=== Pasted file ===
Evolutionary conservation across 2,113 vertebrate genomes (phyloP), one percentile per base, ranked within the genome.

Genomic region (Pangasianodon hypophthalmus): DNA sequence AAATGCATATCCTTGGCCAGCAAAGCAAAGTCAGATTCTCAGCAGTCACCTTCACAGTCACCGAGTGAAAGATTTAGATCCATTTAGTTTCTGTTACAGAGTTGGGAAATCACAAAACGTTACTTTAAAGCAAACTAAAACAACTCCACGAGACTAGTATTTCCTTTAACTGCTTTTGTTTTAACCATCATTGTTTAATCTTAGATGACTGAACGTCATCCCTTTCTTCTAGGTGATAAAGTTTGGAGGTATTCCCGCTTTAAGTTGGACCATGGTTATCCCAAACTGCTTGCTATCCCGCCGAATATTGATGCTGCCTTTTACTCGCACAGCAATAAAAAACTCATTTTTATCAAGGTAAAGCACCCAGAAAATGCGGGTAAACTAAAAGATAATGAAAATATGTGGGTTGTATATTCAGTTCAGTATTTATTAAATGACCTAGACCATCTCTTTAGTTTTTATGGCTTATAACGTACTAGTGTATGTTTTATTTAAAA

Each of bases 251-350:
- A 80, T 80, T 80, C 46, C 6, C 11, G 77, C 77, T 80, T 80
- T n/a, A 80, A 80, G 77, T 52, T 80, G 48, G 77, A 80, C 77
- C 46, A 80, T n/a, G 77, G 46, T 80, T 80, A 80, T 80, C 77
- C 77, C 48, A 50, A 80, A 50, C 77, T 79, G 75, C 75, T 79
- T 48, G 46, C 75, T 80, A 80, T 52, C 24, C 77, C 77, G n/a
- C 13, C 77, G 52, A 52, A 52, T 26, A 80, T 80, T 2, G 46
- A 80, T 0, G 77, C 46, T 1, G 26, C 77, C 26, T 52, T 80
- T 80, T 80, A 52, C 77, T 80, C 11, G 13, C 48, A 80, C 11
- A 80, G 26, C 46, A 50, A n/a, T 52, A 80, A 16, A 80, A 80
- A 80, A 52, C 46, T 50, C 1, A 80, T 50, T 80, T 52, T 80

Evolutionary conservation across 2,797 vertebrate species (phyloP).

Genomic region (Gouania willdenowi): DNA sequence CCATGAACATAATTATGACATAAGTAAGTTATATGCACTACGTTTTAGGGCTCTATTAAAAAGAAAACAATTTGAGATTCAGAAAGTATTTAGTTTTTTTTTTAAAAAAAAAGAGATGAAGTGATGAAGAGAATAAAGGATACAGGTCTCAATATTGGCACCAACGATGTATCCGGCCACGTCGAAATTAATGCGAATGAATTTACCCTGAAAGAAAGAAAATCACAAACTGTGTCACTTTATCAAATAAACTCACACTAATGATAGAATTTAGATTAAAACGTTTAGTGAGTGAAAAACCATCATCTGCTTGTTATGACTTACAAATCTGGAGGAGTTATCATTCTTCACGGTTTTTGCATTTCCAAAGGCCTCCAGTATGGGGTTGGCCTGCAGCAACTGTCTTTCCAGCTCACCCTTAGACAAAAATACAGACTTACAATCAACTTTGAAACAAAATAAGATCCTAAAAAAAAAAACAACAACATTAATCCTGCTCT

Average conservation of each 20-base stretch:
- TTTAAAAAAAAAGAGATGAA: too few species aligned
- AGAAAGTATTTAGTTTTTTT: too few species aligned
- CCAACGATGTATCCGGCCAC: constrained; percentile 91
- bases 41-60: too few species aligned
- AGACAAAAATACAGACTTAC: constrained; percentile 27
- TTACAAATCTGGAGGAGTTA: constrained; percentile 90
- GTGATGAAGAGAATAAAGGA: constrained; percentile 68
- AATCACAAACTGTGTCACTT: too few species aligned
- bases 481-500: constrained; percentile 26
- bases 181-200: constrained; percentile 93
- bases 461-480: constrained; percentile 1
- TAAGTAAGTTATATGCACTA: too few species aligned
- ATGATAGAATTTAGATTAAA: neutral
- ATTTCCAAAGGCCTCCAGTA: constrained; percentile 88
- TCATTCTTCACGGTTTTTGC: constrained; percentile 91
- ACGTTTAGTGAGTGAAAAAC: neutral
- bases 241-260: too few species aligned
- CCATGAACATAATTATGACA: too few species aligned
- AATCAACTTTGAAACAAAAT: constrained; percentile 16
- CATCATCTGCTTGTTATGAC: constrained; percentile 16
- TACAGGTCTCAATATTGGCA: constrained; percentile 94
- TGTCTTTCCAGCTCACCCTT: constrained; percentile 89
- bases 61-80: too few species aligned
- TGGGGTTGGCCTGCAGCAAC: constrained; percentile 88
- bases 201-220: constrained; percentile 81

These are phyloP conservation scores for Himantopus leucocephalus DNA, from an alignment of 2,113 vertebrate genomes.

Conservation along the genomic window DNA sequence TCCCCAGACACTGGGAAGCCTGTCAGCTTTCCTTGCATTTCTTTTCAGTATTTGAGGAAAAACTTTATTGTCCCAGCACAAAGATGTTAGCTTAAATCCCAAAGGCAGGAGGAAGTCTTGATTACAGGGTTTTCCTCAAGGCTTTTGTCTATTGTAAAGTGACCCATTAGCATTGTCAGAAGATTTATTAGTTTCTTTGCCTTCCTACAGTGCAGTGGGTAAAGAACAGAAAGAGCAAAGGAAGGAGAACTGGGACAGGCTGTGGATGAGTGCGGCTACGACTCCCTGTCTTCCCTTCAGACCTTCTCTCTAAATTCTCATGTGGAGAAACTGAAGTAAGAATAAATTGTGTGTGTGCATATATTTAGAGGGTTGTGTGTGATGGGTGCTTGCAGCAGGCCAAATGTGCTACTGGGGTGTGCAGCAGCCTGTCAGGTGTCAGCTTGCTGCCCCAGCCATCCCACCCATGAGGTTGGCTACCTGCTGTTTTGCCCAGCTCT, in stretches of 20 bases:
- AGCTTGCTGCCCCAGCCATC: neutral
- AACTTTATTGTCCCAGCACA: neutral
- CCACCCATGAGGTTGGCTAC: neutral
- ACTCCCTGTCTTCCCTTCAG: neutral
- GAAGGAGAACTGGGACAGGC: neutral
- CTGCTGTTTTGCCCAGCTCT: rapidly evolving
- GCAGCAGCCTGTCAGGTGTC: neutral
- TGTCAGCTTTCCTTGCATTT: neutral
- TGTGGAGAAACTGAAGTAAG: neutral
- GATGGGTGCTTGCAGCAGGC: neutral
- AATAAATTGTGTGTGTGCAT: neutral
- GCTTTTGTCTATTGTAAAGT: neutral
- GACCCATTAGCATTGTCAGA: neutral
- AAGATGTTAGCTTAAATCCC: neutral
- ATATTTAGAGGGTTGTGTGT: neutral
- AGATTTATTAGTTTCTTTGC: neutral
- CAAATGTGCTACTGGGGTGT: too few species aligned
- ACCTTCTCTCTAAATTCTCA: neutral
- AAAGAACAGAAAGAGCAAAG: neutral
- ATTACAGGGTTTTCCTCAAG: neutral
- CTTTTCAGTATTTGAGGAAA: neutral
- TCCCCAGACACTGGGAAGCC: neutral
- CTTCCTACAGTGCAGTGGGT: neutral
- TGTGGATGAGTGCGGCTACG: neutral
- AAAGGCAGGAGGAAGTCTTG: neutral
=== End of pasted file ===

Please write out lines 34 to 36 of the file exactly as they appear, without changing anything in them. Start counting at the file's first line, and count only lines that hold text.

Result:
- CCATGAACATAATTATGACA: too few species aligned
- AATCAACTTTGAAACAAAAT: constrained; percentile 16
- CATCATCTGCTTGTTATGAC: constrained; percentile 16